Leaving New York

By Ivan Vanderbyl

This is the second story in the set: My 2015 — The Year Of Transience


One thing which probably helped the feeling of being stuck more so than secure in New York was the fact that I had to pay many months of rent in advance to get an apartment, because being a new resident alien I had no Credit History in America. There was also this clause in my lease near the end — after all the riders about bed bugs, rats, scratching walls, and multi-tenancy — which said that breaking the lease would not only render my deposit void but exclude any possibility of getting back the months of rent I’d paid in advance for which I had not yet used. But if I sublet to someone else, then that didn’t break any rules.

So the plan was to find a sublet using Craigslist, because everyone in New York uses Craigslist to take out their dirty laundry, so to speak. And more than one colleague had said something like “You’ll have no problem filling your apartment, you might even make a profit, it’s a very competitive market out here”.

I listed my 7 month old, 600 square foot apartment on Craigslist with some nice photos and a pretty compelling pitch. After 3 weeks and countless re-posts with variations on the same tune, not a single person had committed even coming to look at it. I did get offers for everything from drugs, sex, and Ponzi schemes in the process. Apparently listing your place on the sublets list is somehow a free for all where classification is ignored, or maybe that’s all of Craigslist, I didn’t hang around long enough to find out.

After some thinking I concluded I should list it on the same site I found it on, StreetEasy. It cost a few hundred bucks but it sure was worth it.

Less than a day later, a Thursday evening if I recall, an actress from LA walked through the door with her film director boyfriend, didn’t say much except for some pointed questions and then asked if I could be out of there by Saturday. I said sure, if she can pay all the rent in advance.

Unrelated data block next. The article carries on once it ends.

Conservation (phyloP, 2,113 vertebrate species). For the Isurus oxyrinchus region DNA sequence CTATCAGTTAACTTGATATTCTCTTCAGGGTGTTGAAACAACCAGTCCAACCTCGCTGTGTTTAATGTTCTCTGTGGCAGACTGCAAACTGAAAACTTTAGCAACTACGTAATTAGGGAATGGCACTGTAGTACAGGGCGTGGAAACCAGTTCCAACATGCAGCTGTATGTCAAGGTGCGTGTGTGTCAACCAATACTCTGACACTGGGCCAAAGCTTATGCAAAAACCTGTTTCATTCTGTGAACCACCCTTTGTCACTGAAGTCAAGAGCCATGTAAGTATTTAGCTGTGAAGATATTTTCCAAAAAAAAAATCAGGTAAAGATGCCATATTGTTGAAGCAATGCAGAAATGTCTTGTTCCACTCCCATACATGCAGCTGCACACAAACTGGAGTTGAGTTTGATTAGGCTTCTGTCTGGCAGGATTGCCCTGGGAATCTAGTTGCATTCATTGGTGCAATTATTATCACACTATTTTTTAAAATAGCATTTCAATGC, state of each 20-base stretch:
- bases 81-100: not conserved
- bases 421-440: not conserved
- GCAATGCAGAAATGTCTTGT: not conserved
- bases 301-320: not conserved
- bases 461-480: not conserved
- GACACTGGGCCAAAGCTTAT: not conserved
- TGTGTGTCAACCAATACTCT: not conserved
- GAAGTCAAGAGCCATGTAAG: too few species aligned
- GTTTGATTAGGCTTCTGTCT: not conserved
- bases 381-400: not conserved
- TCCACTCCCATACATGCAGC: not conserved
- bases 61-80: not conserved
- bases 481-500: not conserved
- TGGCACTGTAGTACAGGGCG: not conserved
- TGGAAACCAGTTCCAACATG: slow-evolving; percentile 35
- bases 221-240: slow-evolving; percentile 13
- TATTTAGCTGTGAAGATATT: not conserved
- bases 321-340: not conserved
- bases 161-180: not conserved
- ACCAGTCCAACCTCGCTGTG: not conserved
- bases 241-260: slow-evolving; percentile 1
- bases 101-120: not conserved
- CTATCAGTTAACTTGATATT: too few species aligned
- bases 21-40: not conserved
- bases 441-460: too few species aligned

A few days later as I was moving my things out and she was loading her new place up with more boxes of belongings than I could have stored everything I’d owned in my life so far, she asked “What do you do for living?”, I responded with my usual terse acclaim “I build apps and stuff”.

Cool, like a hacker?

“Sure, if you’re not referring to the kind that find exploits in other people’s systems.” She was actually referring to that type, but the term Hacker has become synonymous with both building things and breaking things I suppose.

“Wow so you like work with computers all day yeah?”

“Yep, pretty much all the time” I said, as I felt this conversation heading down the sort of cliché dark hole of a nerdy college flick from the 90s.

“I’m actually an actress, I’m working on a show called Mr Robot, have you seen it?”

“Nope, never heard of it” I responded, thinking oh god this is going to as bad as CSI Cyber with a token white guy in a suit saying “zoom and enhance” over and over to reproduce the registration plate of a car seen in the reflection of a chrome surface through a window in some low resolution surveillance footage taken from a camera across the street. Which only somehow survives any credibility because the audience is too stupid to know that this is infact a plot hole.

I also already knew she was an actress from pulling her name from our email exchange and finding her IMDB page, which was impressive both in that that it was the last result I expected, and that she’d been in some pretty big stuff on American TV, and had a nomination or two. But regardless I never follow pop culture closely enough to even be able to identify half the actresses men or women in America talk about wanting to fuck.

Mr Robot however was not yet listed on her IMDB, so I hadn’t heard of it. But she did assure me it wasn’t as bad as CSI Cyber, and that the writer Sam Esmail had done a lot of research to avoid said plot holes.

A few weeks later I was flying to San Francisco and saw season 1 of Mr Robot on the inflight entertainment, and binge watched half of it. I can assure you it’s quite good, so much so that my friends who actually work in cyber security begrudgingly enjoy it, and I’m glad to see an American TV show including some themes which wouldn’t have been seen ten years ago.

Carly ended up being the perfect person to sublet to because I think she was constantly expecting some asshole from New York to do wrong by her, so when I didn’t, things worked out well.

In the end I didn’t get my deposit back due a few unrelated technicalities, which taught me a solid lesson about New York and stands as a testament to a constant reminder I was first told by a dear friend before moving there:

New York will eat you, if you let it. — Dee-Jane
The same quote depicted on a poster on my walk to work, July, 2014. Artist: Ivan Orama

I’ll publish the third story soon in a few days.

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